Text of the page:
Baltimore, MD – The Johns Hopkins Center for American Indian Health announced today a grant of $150,000 from the Walmart Foundation for their Feast for the Future initiative to promote nutrition education for American Indian children and expand access to healthy food in tribal communities across the southwestern U.S.
Feast for the Future works to encourage healthy eating in American Indian communities through school-based garden and nutrition education programs, re-introducing healthy indigenous eating practices to young people, and strengthening local agriculture.
Nearly one-third of American Indian and Alaska Native children are obese—the highest rate of any racial group in the country. Native children also have twice the level of type 2 diabetes and food insecurity. Many tribal lands are food deserts, defined as impoverished communities that lack access to healthy and affordable food.
“Our support of the Johns Hopkins Center for American Indian Health will help American Indian children and teens learn how to grow and enjoy nourishing, culturally resonant foods,” said Karrie Dennison, Director of Hunger and Nutrition for the Walmart Foundation. “We are excited to help families prepare and enjoy healthy meals together.”
The grant will help Feast for the Future reach an estimated 3,000 people across the Navajo Nation, Santo Domingo Pueblo, and White Mountain Apache lands. Hundreds of children will learn to grow and prepare healthy foods through Feast for the Future’s Edible School Garden project. In garden classrooms stocked with outdoor ovens, hoop houses, and compost piles, students learn gardening basics like weeding and winterizing, as well as health topics like portion control and label reading.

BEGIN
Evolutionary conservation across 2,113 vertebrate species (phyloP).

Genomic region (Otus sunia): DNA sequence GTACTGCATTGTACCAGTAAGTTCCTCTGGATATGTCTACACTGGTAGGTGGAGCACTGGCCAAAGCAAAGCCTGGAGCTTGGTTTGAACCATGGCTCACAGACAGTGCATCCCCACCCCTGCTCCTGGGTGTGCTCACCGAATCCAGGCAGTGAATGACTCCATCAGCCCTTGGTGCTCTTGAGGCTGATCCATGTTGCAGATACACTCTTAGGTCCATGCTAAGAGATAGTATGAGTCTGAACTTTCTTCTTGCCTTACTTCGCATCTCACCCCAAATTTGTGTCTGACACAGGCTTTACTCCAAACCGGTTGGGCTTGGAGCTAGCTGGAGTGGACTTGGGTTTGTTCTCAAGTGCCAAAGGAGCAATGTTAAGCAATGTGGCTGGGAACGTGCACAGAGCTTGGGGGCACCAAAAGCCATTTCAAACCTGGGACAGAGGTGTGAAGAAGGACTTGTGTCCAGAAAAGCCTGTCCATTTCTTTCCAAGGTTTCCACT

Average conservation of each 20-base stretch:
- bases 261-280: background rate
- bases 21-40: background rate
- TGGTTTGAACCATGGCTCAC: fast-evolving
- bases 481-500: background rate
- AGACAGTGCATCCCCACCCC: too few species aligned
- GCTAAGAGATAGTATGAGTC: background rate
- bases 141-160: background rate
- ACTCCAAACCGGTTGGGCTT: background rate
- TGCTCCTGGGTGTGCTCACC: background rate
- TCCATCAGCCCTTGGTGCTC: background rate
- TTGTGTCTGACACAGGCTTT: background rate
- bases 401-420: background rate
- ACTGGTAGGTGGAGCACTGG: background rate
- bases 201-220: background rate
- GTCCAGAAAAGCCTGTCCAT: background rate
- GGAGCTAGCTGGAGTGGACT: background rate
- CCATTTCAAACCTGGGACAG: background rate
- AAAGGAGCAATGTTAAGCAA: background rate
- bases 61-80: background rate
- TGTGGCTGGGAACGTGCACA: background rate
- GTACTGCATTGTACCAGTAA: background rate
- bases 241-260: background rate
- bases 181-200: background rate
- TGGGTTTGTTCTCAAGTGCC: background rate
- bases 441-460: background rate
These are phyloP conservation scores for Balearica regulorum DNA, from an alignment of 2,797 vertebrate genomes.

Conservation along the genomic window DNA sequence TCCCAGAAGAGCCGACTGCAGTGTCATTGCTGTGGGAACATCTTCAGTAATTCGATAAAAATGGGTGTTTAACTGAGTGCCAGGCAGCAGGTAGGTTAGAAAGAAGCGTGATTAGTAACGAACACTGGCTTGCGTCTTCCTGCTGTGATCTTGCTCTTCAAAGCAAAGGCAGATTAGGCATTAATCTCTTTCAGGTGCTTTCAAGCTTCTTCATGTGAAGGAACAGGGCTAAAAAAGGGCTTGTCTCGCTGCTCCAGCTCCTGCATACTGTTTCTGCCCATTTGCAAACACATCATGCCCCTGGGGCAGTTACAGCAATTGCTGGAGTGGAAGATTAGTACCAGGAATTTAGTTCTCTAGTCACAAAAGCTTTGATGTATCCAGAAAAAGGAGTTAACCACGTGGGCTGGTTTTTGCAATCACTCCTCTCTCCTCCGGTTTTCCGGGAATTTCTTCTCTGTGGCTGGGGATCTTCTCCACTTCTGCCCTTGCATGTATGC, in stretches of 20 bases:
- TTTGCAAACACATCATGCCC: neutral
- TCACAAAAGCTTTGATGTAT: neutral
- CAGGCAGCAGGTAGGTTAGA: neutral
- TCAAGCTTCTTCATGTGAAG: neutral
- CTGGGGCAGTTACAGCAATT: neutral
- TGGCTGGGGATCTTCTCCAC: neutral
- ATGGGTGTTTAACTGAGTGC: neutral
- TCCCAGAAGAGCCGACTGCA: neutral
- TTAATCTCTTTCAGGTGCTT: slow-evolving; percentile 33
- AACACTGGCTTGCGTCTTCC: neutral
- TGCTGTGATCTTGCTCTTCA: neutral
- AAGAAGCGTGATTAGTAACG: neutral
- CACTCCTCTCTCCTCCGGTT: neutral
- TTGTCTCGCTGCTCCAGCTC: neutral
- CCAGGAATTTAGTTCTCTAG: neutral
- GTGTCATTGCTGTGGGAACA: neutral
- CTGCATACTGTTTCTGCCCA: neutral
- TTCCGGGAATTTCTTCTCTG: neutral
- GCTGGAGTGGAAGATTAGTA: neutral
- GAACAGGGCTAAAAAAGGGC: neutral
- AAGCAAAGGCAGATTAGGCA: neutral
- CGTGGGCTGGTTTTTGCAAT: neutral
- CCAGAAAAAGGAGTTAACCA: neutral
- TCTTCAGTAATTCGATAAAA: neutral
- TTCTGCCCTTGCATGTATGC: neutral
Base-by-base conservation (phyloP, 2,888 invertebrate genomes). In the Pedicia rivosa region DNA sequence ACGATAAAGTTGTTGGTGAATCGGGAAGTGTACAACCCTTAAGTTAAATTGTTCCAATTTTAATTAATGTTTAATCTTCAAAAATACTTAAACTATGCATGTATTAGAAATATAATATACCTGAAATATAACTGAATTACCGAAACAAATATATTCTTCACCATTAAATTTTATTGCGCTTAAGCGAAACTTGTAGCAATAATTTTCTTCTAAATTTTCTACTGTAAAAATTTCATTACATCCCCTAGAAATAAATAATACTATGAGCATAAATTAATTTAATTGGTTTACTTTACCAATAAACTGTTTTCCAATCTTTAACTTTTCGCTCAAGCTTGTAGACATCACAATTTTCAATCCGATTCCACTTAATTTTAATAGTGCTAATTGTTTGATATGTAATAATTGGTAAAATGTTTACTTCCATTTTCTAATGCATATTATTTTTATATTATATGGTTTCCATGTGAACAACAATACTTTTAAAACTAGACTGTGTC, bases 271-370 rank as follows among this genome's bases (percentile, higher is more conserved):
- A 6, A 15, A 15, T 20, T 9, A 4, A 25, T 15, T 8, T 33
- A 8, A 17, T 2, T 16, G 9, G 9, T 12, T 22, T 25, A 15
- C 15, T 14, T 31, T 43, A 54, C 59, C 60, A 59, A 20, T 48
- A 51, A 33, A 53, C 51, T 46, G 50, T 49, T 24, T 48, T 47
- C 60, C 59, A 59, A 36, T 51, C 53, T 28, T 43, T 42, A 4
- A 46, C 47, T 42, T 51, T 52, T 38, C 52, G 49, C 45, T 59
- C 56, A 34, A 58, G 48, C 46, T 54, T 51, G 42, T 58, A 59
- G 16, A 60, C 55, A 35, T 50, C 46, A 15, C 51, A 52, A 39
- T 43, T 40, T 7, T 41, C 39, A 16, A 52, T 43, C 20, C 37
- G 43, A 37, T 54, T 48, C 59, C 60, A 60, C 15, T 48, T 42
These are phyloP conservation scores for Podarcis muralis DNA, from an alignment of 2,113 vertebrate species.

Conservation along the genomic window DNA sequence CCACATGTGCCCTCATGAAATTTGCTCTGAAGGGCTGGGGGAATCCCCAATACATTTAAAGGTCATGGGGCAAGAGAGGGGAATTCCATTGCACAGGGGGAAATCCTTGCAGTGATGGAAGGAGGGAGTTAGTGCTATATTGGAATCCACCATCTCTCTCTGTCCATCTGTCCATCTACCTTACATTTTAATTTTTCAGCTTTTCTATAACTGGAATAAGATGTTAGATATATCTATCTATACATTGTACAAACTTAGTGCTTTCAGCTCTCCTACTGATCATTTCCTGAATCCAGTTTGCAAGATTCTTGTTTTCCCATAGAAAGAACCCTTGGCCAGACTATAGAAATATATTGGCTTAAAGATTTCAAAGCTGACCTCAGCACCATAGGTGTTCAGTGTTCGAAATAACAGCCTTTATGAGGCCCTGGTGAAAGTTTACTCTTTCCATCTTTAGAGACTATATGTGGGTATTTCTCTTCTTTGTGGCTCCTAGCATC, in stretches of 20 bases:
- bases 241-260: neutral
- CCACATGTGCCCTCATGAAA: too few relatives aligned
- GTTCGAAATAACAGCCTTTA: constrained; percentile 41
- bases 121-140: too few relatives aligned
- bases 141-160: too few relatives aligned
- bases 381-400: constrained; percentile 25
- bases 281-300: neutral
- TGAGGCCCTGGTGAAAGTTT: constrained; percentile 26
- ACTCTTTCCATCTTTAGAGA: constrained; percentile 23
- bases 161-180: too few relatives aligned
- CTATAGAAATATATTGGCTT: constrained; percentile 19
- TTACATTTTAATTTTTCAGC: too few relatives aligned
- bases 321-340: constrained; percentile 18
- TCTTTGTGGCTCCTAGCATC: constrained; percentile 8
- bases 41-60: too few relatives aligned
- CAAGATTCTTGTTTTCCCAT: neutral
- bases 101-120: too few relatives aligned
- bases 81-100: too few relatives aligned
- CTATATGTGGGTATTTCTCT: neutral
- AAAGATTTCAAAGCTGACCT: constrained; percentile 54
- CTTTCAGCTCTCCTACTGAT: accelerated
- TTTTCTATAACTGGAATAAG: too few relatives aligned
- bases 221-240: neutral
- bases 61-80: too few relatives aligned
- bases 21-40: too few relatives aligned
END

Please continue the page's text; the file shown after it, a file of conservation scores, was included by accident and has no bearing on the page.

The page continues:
Tribal elders and medicine men helped design the curriculum for Feast for the Future’s traditional foodways education program, in which farmers and elders across these tribal communities will be paired with children ages 5-18 to teach traditional agriculture, language, and culture through one-on-one experiential learning. Elders will demonstrate how traditional foods and plants are harvested and used, speaking their traditional languages.
“The Walmart Foundation’s generous support and commitment to improving the well-being of American Indian people through our Feast for the Future initiative is a true blessing,” said Allison Barlow, associate director of the Johns Hopkins Center for American Indian Health.
Feast for the Future is planting the seeds for long-lasting change. The Johns Hopkins Center for American Indian Health will work with tribal partners to incorporate these programs within their communities’ existing agencies to create long-term nutritious food sources and healthy eating practices. The Center is also packaging the program for replication and adoption by additional tribes.
About the Johns Hopkins Center for American Indian Health
Founded in 1991, Johns Hopkins Center for American Indian Health works in partnership with tribal communities to design public health programs to raise the health status, self-sufficiency, and health leadership of Native people around the world.
Based at the Johns Hopkins Bloomberg School of Public Health, the Center has satellite offices on tribal lands of the White Mountain Apache, Navajo Nation, and Santo Domingo Pueblo. The Center’s programs currently reach more than 50 tribal nations in over 15 states. The Center’s historic partnerships with tribes have achieved landmark public health breakthroughs credited with saving over 60 million children’s lives worldwide. To learn more, visit AmericanIndian.jhu.edu.
Photo by Ed Cunicelli